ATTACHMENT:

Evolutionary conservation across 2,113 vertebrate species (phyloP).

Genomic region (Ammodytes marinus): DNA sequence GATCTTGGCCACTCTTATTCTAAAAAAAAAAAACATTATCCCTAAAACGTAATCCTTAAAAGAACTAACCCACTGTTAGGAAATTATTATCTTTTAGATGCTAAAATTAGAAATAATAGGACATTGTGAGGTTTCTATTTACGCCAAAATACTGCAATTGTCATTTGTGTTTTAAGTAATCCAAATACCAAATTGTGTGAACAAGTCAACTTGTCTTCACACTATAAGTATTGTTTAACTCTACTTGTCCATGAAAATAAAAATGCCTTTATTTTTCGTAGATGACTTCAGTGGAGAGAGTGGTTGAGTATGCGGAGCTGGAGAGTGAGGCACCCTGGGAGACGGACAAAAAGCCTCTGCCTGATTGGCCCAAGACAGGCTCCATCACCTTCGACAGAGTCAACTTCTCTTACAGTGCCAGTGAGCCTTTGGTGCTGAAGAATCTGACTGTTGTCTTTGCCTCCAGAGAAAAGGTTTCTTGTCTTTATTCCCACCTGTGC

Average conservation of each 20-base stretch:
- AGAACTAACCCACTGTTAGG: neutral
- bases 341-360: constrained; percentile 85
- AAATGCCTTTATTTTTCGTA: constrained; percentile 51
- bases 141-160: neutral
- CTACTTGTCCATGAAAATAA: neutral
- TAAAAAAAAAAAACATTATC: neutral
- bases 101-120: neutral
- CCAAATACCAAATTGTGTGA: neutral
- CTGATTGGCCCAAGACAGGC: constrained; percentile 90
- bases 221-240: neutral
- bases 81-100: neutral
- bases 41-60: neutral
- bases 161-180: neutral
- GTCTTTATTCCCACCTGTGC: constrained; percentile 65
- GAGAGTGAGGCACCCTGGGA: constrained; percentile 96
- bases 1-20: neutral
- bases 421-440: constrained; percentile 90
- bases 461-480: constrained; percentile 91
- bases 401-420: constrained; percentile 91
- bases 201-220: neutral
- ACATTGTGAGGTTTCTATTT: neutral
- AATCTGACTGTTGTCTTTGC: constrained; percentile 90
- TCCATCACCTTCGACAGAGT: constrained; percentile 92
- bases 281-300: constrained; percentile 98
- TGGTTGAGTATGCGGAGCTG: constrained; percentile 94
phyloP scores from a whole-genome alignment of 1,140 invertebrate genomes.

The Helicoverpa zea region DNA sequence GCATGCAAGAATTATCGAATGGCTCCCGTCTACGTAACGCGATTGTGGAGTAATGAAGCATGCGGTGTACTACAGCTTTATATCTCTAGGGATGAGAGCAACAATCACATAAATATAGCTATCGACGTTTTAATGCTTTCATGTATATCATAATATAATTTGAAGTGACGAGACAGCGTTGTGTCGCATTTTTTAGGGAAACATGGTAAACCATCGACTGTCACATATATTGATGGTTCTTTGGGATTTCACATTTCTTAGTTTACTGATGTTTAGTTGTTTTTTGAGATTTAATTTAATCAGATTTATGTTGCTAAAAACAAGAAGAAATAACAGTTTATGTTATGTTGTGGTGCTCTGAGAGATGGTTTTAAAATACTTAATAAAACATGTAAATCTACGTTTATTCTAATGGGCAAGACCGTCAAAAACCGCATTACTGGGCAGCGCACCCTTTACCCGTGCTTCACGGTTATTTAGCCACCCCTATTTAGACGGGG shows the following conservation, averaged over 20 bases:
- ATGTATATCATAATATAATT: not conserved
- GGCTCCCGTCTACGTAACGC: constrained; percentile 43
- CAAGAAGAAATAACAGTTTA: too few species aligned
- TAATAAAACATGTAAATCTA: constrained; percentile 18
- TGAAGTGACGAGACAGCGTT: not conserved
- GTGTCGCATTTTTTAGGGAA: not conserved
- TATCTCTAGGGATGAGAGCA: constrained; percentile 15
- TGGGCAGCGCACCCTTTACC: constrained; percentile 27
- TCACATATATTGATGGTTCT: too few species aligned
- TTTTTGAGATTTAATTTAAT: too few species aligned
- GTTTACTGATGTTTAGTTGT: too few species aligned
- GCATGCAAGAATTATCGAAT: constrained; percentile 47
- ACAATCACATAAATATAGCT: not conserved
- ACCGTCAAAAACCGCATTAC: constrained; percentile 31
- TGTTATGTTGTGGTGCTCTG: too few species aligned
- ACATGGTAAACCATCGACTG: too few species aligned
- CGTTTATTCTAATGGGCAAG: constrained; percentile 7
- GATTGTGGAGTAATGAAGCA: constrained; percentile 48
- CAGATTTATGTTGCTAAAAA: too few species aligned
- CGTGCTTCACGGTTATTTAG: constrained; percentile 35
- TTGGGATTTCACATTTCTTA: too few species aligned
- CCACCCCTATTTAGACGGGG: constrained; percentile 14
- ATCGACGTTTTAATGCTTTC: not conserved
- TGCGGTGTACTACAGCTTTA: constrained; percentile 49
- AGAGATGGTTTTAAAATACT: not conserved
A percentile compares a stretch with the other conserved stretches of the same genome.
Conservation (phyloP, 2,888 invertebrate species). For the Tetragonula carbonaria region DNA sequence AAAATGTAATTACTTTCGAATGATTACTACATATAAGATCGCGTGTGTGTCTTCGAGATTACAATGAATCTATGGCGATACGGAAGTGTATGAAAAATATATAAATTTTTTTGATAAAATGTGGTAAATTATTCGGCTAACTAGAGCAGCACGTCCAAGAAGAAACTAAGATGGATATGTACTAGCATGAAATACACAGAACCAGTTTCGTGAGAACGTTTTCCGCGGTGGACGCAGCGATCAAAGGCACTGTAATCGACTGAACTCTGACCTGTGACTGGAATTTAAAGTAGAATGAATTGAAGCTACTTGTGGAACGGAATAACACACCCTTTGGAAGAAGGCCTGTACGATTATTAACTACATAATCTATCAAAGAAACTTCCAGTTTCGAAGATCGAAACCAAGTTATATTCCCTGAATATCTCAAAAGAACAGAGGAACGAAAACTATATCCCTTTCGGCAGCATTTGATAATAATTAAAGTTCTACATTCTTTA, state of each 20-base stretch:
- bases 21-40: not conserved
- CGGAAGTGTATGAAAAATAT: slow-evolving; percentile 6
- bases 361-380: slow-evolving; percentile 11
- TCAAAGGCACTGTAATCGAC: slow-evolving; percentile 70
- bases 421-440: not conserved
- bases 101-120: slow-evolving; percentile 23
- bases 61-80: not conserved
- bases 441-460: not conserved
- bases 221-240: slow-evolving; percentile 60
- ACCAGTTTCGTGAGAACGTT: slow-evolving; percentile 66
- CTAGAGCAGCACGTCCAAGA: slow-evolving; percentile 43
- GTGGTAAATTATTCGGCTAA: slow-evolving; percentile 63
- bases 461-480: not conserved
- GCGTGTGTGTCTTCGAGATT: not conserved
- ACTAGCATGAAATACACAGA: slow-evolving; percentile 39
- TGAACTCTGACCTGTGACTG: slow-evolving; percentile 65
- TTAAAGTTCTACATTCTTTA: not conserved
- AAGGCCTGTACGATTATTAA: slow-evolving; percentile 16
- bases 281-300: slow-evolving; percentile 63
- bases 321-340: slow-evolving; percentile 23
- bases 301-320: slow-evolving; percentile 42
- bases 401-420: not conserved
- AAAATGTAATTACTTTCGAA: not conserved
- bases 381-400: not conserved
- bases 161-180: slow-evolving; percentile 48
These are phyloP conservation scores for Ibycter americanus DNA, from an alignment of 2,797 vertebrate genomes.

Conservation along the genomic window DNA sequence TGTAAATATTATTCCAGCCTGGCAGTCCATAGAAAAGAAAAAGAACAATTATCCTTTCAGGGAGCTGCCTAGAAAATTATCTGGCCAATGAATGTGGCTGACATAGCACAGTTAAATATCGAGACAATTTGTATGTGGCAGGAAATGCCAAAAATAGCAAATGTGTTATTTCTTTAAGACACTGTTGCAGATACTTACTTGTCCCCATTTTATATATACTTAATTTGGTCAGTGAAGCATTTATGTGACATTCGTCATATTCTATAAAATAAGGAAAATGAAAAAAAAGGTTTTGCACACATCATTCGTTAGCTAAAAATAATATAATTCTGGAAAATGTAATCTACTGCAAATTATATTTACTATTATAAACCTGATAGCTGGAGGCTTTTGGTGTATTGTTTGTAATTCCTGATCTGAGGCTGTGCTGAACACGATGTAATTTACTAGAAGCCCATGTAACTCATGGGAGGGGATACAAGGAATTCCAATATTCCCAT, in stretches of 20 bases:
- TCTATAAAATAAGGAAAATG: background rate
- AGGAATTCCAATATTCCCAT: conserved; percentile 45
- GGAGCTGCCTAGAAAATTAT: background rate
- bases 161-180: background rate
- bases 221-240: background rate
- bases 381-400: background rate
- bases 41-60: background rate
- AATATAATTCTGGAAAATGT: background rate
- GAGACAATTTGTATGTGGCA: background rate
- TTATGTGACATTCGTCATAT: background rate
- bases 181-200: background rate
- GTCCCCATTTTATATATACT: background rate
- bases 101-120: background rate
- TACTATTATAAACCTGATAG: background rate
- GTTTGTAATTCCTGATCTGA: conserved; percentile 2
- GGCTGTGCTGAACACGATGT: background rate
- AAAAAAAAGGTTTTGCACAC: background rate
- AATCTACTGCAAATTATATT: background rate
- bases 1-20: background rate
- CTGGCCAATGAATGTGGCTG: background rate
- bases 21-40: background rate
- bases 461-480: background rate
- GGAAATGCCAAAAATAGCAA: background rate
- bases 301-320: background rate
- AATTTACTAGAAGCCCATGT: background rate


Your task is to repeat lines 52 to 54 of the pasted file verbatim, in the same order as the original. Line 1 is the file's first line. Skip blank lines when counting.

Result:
- CCACCCCTATTTAGACGGGG: constrained; percentile 14
- ATCGACGTTTTAATGCTTTC: not conserved
- TGCGGTGTACTACAGCTTTA: constrained; percentile 49